Having admitted before kick-off that results needed to improve rapidly if he was to keep hold of his job, Kevin Keegan nudged a step closer to the exit door following Manchester City's disappointing draw with their fellow struggles Blackburn Rovers.
There was no dramatic resignation after the game, but Keegan looked tired. "The pressure always starts with the manager," he explained, "and when your team hasn't won at home since 18 October, you're bound to be worried."
The City manager will get the headlines, but this match was also about two City goalkeepers. As transfers of power - or, in this case, gloves - go, this was as smooth as it gets. In what turned out to be a symbolic meeting on the field before kick-off yesterday, David Seaman, the former international keeper, gracefully handed over his day job to David James, the man who took his England place 18 months ago.
Having had to quit the game so suddenly last week, Seaman deserved the warm applause he received from both sets of supporters as he was paraded before the match. In a further mark of respect, all 22 players formed a line of honour for the man known as "Safe Hands". Clearly touched, Seaman collected a commemorative plaque and never looked like dropping it as he walked off the pitch for the last time.
It cannot have been long after he retired to his seat in the directors' box, that Seaman knew he had made the right decision. Indeed, this was not exactly a classic. Blackburn defended resolutely, with Nils Johansson impressing at centre-half, while City never really got going. "I can count on one hand the number of times we've defended well this season," the visiting manager Graeme Souness said, "and this was one of them."
Souness' men dominated the opening quarter of an hour, but the Scot will be disappointed that his side never threatened the City goal in that time. The home side eventually settled and, on 18 minutes, produced their neatest bit of football. Inevitably, the excellent Nicolas Anelka was involved in the move that led to his fellow countryman Antoine Sibierski feeding Trevor Sinclair just inside the area. The England man took one touch with his right foot to set up a shot with his left, but his curling effort flashed just wide of the post.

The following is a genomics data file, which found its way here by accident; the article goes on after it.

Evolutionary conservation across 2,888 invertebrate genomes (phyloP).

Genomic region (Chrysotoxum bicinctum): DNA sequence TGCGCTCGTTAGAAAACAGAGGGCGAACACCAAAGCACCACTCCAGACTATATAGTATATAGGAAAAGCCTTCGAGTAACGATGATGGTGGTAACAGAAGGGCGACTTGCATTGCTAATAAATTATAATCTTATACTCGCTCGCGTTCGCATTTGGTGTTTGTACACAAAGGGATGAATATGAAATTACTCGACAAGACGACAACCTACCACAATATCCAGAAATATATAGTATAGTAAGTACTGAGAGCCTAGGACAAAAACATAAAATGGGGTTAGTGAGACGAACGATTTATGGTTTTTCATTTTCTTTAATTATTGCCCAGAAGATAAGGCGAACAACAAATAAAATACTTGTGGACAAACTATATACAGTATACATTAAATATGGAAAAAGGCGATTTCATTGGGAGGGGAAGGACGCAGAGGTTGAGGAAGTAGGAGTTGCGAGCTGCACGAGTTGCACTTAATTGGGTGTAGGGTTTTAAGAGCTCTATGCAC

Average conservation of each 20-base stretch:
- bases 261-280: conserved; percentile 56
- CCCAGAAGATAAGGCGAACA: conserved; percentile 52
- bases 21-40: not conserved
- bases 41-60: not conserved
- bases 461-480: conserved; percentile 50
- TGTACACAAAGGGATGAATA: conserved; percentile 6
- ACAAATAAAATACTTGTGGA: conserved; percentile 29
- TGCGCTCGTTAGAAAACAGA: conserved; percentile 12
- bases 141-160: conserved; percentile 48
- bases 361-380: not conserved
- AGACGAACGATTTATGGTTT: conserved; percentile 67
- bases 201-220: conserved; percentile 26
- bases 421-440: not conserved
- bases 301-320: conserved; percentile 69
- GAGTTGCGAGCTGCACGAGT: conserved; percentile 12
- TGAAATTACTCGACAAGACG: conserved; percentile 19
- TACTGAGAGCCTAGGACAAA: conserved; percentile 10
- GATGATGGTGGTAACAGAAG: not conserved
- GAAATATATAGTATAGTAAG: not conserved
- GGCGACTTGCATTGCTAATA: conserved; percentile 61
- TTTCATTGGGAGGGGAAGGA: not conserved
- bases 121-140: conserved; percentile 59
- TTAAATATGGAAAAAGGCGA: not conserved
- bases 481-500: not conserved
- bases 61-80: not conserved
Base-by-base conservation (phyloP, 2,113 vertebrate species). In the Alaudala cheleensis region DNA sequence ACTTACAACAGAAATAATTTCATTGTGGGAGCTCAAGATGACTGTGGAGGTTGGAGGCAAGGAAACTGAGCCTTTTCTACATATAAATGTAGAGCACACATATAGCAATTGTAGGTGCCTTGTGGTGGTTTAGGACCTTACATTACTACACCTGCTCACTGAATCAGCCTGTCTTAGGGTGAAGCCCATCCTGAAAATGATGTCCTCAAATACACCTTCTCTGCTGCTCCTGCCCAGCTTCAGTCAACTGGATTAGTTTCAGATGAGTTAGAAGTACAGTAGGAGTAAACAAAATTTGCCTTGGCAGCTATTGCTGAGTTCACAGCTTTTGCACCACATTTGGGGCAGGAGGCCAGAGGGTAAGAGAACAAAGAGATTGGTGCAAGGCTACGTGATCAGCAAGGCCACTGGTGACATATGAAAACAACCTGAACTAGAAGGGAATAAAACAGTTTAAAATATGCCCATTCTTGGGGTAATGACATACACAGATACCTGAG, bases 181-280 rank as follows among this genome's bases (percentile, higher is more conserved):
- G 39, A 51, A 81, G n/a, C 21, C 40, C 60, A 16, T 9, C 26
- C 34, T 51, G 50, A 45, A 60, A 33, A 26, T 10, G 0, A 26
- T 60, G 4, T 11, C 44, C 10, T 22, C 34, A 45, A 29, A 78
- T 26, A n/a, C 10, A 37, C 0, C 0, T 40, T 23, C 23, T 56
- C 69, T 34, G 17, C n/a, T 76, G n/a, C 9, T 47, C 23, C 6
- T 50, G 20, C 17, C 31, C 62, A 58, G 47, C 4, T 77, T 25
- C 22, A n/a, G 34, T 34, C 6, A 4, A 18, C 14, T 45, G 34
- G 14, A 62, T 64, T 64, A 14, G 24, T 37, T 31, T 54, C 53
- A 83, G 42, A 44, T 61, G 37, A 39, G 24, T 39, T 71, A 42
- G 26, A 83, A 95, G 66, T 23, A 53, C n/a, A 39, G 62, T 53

Less than a minute later, there was a nasty clash of heads between Sinclair and John Douglas. Sinclair was bandaged up at pitch-side and returned looking like Paul Ince in England's memorable goal-less draw with Italy in the France 98 World Cup qualifier in Rome. Douglas, for his part, had to be helped to the treatment room in order to receive several stitches.
The incident seemed to galvanise City and destabilise Blackburn, as Gary Flitcroft lost his cool 15 minutes before the break. Indeed, his wild tackle on Joey Barton could easily have broken the young midfielder's leg, and the Blackburn captain can count himself lucky to have been shown a yellow card. The ensuing free-kick bounced around on the edge of Brad Friedel's area until Sibierski unleashed a terrific right-foot shot from 25 yards. Friedel was beaten, but the post saved the goalkeeper. Lady Luck was on the American's side again when Sinclair, who was lurking no more than four yards from goal, sent the rebound towards the corner the flag.
Seaman would barely have had time to digest his half-time prawn sandwich when Anelka gave City the lead. Five minutes after the restart, Lucas Neill brought Paul Bosvelt down just outside the area with a clumsy challenge and then watched as Anelka drilled the free-kick into the corner past the hapless Friedel. City had their tails up but, as has been the case all too often this season, switched off at the back just when it seemed they might be taking control.
Indeed, moments after John Macken was wrongly adjudged to have strayed off-side, when he had in fact cleverly broken free of the Blackburn defence, Flitcroft scored the equaliser. Neill launched a hopeful long ball which Dwight Yorke, profiting from an error by Richard Dunne, nudged into Flitcroft's path. The Blackburn midfielder made no mistake from four yards. "This was a game for my senior players to stand up and be counted," Souness said, "and they did that. They showed big balls."
City, in contrast, became increasingly desperate, as they realised that another two points were slipping away. Keegan spent the last 10 minutes out of his seat, repeatedly urging his players to calm down. His pleas fell on deaf ears, but the boos that rang around the City of Manchester Stadium at the final whistle will no doubt still be playing on his sensitive mind.
Manchester City 1
Blackburn Rovers 1
Half-time: 0-0 Attendance: 47,090Reuse content